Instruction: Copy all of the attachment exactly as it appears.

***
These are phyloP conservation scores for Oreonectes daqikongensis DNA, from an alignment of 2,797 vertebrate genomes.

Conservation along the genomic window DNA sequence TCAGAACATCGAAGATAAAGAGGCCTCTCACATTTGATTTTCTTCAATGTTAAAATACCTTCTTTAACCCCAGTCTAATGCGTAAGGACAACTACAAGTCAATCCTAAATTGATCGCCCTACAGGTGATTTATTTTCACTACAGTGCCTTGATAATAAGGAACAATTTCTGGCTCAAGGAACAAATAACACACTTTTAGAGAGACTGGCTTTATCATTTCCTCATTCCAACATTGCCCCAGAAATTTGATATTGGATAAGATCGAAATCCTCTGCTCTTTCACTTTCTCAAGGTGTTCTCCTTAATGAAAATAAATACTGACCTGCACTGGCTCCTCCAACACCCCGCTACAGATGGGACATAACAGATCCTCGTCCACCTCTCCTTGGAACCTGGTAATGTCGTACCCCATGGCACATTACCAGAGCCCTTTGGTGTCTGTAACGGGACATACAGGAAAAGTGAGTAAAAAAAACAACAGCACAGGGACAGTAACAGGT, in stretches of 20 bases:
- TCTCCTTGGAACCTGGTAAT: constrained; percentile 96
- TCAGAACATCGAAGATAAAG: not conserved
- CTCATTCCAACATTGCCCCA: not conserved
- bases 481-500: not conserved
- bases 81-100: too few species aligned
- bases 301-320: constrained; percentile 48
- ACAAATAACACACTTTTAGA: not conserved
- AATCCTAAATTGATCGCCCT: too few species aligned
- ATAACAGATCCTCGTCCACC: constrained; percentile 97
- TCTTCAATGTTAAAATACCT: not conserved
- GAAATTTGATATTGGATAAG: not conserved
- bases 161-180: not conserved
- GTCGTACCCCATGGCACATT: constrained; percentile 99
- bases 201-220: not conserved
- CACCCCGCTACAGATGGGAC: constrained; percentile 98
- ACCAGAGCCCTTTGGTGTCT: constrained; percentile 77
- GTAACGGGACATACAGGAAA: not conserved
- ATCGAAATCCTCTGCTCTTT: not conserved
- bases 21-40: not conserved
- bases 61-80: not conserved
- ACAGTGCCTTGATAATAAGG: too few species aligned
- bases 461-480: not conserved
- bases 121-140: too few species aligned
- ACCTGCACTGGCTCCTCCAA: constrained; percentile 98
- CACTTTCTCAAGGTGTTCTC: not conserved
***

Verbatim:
These are phyloP conservation scores for Oreonectes daqikongensis DNA, from an alignment of 2,797 vertebrate genomes.

Conservation along the genomic window DNA sequence TCAGAACATCGAAGATAAAGAGGCCTCTCACATTTGATTTTCTTCAATGTTAAAATACCTTCTTTAACCCCAGTCTAATGCGTAAGGACAACTACAAGTCAATCCTAAATTGATCGCCCTACAGGTGATTTATTTTCACTACAGTGCCTTGATAATAAGGAACAATTTCTGGCTCAAGGAACAAATAACACACTTTTAGAGAGACTGGCTTTATCATTTCCTCATTCCAACATTGCCCCAGAAATTTGATATTGGATAAGATCGAAATCCTCTGCTCTTTCACTTTCTCAAGGTGTTCTCCTTAATGAAAATAAATACTGACCTGCACTGGCTCCTCCAACACCCCGCTACAGATGGGACATAACAGATCCTCGTCCACCTCTCCTTGGAACCTGGTAATGTCGTACCCCATGGCACATTACCAGAGCCCTTTGGTGTCTGTAACGGGACATACAGGAAAAGTGAGTAAAAAAAACAACAGCACAGGGACAGTAACAGGT, in stretches of 20 bases:
- TCTCCTTGGAACCTGGTAAT: constrained; percentile 96
- TCAGAACATCGAAGATAAAG: not conserved
- CTCATTCCAACATTGCCCCA: not conserved
- bases 481-500: not conserved
- bases 81-100: too few species aligned
- bases 301-320: constrained; percentile 48
- ACAAATAACACACTTTTAGA: not conserved
- AATCCTAAATTGATCGCCCT: too few species aligned
- ATAACAGATCCTCGTCCACC: constrained; percentile 97
- TCTTCAATGTTAAAATACCT: not conserved
- GAAATTTGATATTGGATAAG: not conserved
- bases 161-180: not conserved
- GTCGTACCCCATGGCACATT: constrained; percentile 99
- bases 201-220: not conserved
- CACCCCGCTACAGATGGGAC: constrained; percentile 98
- ACCAGAGCCCTTTGGTGTCT: constrained; percentile 77
- GTAACGGGACATACAGGAAA: not conserved
- ATCGAAATCCTCTGCTCTTT: not conserved
- bases 21-40: not conserved
- bases 61-80: not conserved
- ACAGTGCCTTGATAATAAGG: too few species aligned
- bases 461-480: not conserved
- bases 121-140: too few species aligned
- ACCTGCACTGGCTCCTCCAA: constrained; percentile 98
- CACTTTCTCAAGGTGTTCTC: not conserved